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4. Experimental Results

We have validated our techniques in extensive indoor navigation experiments. Each behavior has been tested both individually and in various combinations with other behaviors. Figure 7 shows a few runs of the Reach behavior described above. Flakey was started at different positions, pointing to the right of the figure; the target was the fuzzy location centered at the origin and with a 200 mm radius; cruising speed was 200 mm/sec. Note the effect of the ``Out-of-Reach'' predicate when Flakey is started at (0,500) and at (0,1000).

Figure 7: Trajectories generated by the Reach behavior from several starting positions.

Figure 8 shows a run where the Reach and KeepOff behaviors are blended as in (3) above. At the bottom of the picture, we plot the evolution over time of the truth value of the two contexts, corresponding to the level of activation of the two behaviors in the blending. At start, Reach has full control of the robot. When the obstacle is detected by the robot's sonars (a), the preferences of KeepOff begin to dominate, and Flakey slows down and steers away from the obstacle until there is no more danger (b). KeepOff is reactivated when the second obstacle is detected (c). Note that the Reach behavior remains partially active when the danger of collision is not too high, thus biasing the avoidance maneuvers toward the target.

Figure 8: Blending target reaching and reactive obstacle avoidance. Top: Flakey's trajectory. Bottom: time evolution of the activation of behaviors.

Figure 9 shows the execution of a full navigation plan in an office environment; the lower part plots the corresponding behavior activations. The context rules are those in Figure 5 above -- the Face behavior has been added to get the robot in a convenient position to start door crossing. Although no obstacle was represented in Flakey's internal map, the interaction between the goal-directed behaviors and reactive obstacle avoidance (KeepOff) produced a smooth trajectory around obstacles, as in (a) and (c). Moreover, the interplay between KeepOff and Cross (d) allowed Flakey to safely cross the office door, although its position was slightly off from what was expected (due to map imprecision). Finally, blending the two Follow behaviors resulted in a smooth motion during corridor switching (b) without the use of an explicit turning behavior. A similar phenomenon can be observed in the transition between corridor following and door crossing. Total execution time was approximately 80 seconds at a top speed of 400 mm/sec.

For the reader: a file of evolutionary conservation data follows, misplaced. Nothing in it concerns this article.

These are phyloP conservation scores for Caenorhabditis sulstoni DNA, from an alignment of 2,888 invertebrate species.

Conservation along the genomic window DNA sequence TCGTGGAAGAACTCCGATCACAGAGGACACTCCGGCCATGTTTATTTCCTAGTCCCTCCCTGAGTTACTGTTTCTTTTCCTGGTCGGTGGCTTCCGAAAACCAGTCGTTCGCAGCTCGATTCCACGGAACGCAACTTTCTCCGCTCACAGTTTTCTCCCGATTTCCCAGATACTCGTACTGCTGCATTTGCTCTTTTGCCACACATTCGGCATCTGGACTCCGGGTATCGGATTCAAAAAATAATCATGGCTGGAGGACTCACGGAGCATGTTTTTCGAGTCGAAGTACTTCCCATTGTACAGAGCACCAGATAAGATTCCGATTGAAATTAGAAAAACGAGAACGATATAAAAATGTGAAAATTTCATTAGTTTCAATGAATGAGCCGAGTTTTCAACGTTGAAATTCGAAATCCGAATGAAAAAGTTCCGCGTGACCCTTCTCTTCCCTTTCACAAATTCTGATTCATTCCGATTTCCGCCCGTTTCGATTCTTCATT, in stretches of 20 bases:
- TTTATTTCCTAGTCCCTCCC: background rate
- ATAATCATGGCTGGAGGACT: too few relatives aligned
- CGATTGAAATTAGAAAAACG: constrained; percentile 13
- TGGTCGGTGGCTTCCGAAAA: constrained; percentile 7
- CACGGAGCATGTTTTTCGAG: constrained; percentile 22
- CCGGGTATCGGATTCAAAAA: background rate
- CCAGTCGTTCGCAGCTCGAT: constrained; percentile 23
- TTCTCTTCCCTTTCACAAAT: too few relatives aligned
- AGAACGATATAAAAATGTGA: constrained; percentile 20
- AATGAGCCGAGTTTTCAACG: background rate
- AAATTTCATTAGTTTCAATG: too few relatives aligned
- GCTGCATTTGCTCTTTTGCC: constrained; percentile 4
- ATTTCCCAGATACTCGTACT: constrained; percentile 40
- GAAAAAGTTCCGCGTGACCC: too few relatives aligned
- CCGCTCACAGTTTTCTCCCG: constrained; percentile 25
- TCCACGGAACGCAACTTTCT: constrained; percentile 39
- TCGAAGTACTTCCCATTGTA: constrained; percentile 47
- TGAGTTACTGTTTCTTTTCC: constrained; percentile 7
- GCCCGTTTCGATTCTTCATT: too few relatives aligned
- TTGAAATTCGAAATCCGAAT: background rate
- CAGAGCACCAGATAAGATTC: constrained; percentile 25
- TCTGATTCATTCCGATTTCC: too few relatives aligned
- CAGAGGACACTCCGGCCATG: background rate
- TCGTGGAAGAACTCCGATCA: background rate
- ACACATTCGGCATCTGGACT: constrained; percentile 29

Figure 9: Execution of a navigation plan. Top: Flakey's trajectory. Bottom: time evolution of the activation of behaviors.

Flakey consistently performed this sort of navigation tasks in the SRI buildings during normal office activity. It successfully used the self-localization algorithm to stay localized with respect to its approximate map (see Saffiotti and Wesley, 1996, for examples). Flakey was also demonstrated at a few public events, including the first international robotics competition of the AAAI, where Flakey placed second and gained special recognition for its smooth and reliable reactivity (Congdon et al 1993).

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Last updated: August 7, 1997, by A. Saffiotti